Ghosts and serial killers in 1915 San Francisco, Moyer’s debut.
From a young age, Delia Martin could see and interact with ghosts. After her parents were killed in the 1906 earthquake, family friend Esther Larkin took her in. Later, the persistent ghosts drove Delia to New York. She returns in 1915, ready, she thinks, to confront the ghosts and celebrate the wedding of her closest friend, Sadie, Esther’s daughter, and visit a now terminally ill Esther. But the ghosts haven’t gone away; one determined woman, whom Delia calls Shadow, needs Delia to do—something. Coincidentally, or maybe not, Sadie’s beau, Sgt. Jack Fitzgerald of the SFPD, and his superior, Lt. Gabe Ryan, are investigating a serial killer. Thirty years ago, Gabe’s father, Matthew, tried and failed to catch what appears to have been the same killer. Shadow, it seems, was one of the killer’s victims. The crimes are characterized by an insensate sadism, a taunting of the police—first Matthew, now Gabe—and an obsession with ancient Egyptian funeral rites, practices and beliefs. Poor Delia, however, is almost overwhelmed with the sheer number and power of the ghosts she perceives, so she turns for help to psychic Isadora Bobet, who not only senses ghosts, but knows how to deal with them. But can Dora teach Delia what she needs to know before the killer catches up with all of them?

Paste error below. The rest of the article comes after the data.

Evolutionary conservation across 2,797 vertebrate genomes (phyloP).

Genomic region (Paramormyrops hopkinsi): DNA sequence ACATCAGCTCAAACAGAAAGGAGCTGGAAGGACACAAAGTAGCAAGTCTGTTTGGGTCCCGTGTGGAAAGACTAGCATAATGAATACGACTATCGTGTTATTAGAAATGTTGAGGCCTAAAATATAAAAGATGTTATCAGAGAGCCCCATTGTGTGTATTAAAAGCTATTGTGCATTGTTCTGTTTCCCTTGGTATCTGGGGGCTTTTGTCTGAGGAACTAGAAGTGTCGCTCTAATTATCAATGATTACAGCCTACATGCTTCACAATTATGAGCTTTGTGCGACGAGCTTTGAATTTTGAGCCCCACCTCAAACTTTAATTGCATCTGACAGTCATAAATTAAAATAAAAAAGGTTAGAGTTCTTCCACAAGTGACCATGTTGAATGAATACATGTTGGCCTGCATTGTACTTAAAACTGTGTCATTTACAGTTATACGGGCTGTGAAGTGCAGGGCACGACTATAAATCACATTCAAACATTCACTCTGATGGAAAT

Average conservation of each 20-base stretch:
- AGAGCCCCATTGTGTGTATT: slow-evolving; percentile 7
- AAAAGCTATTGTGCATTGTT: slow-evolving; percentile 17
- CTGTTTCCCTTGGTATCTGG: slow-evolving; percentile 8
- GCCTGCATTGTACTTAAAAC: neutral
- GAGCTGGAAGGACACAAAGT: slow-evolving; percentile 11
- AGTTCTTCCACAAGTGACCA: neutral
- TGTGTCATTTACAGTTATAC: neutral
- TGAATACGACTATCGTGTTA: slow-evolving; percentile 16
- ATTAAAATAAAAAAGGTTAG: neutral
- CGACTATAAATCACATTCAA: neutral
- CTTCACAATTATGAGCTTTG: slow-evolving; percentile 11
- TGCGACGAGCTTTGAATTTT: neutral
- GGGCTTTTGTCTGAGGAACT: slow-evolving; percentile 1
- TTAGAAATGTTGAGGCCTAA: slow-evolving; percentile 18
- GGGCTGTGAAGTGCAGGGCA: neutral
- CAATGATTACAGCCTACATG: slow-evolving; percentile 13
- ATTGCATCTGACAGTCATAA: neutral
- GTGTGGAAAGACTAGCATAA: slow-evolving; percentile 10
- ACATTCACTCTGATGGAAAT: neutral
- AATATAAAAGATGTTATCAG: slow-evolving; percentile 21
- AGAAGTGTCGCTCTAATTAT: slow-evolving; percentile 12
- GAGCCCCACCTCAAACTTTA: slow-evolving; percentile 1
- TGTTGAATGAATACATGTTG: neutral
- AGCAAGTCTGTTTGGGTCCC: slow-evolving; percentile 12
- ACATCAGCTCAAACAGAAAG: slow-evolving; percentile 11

The narrative is impeccably constructed and presented, almost to the point where it seems like it’s on rails, though the characters are life-sized and blessedly free of any compulsion to do stupid things in order to further the plot. What’s missing are sparks of originality to make it stand out.